Failed Republican presidential candidate Mitt Romney doled out words of wisdom on winning at a commencement address this weekend at Southern Virginia University: get married and make babies.
“You only live one life. Don’t spend it in safe, shallow water. Launch into the deep. If you meet a person you love, get married. Have a quiverful of kids if you can," he said. "Give more to your occupation than is expected of you. Serve God by serving his children.”
Having a "quiver" of children is praised in the Bible.
Behold, children are a heritage from the Lord,the fruit of the womb a reward.Like arrows in the hand of a warriors are the children of one's youth.Blessed is the man who fills his quiver with them
Modern quivers hold roughly five arrows, though older quivers are sized to hold as many as 15 arrows.
On the campaign trail, Romney was well-known for his folksy speech. In June of last year, he spun a tale of a strapping young man. "I, figured he had to be in sport, but he wasn't in sport," Romney said, to much media guffawing.
Romney opened up on his own religious ideas to the largely Mormon, 120 student-body at Southern Virginia, celebrating mission years and public service.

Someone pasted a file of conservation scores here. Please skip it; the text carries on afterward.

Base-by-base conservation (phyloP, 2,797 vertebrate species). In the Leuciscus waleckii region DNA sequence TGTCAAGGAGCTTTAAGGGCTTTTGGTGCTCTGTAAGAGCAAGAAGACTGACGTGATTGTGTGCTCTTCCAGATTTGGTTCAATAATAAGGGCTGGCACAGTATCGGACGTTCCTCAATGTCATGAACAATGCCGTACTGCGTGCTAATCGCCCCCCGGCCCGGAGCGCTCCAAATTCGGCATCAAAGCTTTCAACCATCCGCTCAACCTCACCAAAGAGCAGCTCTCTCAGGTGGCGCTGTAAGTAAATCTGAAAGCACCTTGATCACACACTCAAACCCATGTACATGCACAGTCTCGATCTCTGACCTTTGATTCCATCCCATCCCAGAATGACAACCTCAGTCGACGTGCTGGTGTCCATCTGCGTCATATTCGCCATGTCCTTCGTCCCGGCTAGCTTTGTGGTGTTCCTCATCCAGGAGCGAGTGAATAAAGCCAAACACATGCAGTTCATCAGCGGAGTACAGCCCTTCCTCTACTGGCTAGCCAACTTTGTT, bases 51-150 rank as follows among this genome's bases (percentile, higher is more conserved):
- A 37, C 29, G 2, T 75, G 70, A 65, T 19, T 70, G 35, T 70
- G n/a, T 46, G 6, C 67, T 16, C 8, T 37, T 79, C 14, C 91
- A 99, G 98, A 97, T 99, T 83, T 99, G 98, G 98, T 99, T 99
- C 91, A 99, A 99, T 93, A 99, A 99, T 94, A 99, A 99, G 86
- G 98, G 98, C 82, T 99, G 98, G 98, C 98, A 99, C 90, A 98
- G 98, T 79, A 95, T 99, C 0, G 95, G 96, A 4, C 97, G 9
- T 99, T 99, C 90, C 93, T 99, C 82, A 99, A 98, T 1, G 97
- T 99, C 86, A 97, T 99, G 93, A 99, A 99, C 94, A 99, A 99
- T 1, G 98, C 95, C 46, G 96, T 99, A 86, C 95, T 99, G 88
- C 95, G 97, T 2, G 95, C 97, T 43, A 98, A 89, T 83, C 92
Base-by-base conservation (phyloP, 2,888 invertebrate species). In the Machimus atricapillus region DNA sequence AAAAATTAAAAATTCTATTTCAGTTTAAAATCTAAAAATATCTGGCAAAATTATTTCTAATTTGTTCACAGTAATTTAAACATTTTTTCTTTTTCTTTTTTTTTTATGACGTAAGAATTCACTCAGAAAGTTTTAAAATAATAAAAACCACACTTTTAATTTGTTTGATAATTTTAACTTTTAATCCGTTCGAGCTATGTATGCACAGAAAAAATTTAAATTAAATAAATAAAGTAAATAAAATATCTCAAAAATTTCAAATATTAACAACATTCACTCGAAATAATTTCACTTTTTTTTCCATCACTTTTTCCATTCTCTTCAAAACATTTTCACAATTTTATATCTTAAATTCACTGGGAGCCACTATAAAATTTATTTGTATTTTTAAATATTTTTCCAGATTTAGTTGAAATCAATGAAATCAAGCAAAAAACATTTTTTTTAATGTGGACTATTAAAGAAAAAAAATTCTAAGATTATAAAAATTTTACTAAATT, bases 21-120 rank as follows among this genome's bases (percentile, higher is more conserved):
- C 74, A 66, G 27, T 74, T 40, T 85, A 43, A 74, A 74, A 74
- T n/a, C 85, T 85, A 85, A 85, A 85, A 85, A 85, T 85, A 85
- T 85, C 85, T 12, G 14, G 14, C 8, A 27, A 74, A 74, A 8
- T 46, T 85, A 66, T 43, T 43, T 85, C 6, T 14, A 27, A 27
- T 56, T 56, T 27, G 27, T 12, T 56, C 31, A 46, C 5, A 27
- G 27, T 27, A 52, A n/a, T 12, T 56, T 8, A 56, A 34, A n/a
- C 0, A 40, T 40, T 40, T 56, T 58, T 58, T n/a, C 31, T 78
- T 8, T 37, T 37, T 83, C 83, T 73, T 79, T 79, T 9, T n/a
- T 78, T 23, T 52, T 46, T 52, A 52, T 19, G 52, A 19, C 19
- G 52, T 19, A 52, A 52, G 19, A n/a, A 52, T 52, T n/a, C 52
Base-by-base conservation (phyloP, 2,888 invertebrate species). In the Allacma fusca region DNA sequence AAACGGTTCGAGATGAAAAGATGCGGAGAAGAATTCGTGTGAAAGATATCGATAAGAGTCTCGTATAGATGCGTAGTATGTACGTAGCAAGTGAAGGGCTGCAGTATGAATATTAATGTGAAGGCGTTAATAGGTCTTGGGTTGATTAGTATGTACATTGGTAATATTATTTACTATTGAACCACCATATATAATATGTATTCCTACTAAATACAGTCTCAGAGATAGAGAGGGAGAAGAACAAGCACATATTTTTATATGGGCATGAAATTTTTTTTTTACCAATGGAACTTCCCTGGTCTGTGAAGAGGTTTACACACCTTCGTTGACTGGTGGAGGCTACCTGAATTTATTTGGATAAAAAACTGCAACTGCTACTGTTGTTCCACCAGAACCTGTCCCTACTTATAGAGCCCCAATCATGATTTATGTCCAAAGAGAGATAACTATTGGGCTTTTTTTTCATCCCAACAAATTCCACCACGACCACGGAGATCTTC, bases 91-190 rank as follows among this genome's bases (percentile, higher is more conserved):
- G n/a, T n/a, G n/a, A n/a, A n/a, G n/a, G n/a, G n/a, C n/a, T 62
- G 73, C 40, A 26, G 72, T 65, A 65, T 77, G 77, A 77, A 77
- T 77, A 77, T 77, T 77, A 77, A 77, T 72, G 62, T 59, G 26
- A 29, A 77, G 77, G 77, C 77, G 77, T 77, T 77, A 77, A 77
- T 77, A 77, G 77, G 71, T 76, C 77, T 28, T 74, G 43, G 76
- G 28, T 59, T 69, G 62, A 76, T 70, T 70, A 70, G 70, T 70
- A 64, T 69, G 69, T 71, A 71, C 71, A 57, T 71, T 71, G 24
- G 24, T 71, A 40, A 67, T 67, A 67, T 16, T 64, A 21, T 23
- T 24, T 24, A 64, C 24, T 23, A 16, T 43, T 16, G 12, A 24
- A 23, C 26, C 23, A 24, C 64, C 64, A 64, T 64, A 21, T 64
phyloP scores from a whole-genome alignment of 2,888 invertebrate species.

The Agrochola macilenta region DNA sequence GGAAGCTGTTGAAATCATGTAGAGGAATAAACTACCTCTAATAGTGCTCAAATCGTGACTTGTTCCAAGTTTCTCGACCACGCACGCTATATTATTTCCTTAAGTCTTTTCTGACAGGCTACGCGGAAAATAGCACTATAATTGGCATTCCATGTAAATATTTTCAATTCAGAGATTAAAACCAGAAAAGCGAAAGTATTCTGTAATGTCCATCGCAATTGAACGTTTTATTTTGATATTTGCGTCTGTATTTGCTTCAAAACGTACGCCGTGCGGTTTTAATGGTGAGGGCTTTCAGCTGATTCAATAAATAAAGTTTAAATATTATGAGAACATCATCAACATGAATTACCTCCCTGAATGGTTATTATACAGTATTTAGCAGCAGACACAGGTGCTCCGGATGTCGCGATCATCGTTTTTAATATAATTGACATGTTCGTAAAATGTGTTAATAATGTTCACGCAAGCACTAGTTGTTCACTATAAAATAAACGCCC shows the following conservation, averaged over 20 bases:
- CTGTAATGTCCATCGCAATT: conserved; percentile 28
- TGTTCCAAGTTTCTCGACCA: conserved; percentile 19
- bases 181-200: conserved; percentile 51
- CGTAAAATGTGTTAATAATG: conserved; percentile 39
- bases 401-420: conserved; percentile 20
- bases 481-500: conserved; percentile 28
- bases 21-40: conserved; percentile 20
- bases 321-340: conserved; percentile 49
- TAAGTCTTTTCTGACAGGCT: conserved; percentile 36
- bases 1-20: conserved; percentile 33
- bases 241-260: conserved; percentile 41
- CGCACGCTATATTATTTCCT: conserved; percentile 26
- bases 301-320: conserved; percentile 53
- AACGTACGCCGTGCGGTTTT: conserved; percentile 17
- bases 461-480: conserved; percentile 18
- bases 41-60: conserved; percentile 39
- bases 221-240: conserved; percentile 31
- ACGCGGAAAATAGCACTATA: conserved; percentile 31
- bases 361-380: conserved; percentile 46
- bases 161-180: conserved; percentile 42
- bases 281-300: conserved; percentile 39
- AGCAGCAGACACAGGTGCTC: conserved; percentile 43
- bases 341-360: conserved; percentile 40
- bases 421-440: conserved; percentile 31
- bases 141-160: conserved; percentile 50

“Mission years are the best years, because they are the hardest years,” Romney said. “They are living life to the fullest, beyond oneself, beyond comfort. Serving God takes us into the deep waters of life.”
The former Massachusetts governor and co-founder of Bain Capital also advised graduates not to worry about getting rich, or working too hard.
“I don’t think God cares whether you get rich…life on this Earth is about learning to live and work in a place where God does not make everything work out for good people,” he said. “The best advice I know is to give those worldly things your best but never your all.”
With an eye to modernity, Romney also joked that the American dream was no longer about home ownership, it was the dream of getting your kids out of the home you own.
Romney was given an honorary doctorate by the school. It is only his second public address since losing the 2012 election.